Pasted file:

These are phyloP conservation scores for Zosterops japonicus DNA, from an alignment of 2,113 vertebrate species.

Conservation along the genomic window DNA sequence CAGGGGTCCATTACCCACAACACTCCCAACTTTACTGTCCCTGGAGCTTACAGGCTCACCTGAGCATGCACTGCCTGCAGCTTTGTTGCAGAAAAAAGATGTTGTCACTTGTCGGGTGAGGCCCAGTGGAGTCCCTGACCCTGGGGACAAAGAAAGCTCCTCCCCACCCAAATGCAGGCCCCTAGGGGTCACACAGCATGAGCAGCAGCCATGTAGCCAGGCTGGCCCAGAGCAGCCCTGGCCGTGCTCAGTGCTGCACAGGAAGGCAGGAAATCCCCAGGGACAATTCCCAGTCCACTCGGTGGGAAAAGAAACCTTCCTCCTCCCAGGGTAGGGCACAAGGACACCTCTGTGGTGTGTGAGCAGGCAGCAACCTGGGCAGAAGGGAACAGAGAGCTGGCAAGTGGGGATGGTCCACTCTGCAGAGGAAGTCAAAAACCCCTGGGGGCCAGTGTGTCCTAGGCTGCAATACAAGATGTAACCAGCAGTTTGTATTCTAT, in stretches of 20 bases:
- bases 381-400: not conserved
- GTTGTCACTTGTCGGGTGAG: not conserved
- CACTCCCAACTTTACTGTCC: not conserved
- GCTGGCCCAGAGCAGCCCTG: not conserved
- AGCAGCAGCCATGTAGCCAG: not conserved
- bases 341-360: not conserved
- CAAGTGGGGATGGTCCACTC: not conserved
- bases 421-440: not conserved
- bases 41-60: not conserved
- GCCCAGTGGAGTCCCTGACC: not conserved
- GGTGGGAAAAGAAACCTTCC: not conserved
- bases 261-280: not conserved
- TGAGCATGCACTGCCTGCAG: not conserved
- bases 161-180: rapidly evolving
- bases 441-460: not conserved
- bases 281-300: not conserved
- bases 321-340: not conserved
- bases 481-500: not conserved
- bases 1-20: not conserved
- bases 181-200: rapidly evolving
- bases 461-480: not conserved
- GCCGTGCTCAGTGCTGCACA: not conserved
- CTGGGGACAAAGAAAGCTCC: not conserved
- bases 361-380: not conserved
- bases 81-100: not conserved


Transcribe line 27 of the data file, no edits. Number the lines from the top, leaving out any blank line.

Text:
- bases 81-100: not conserved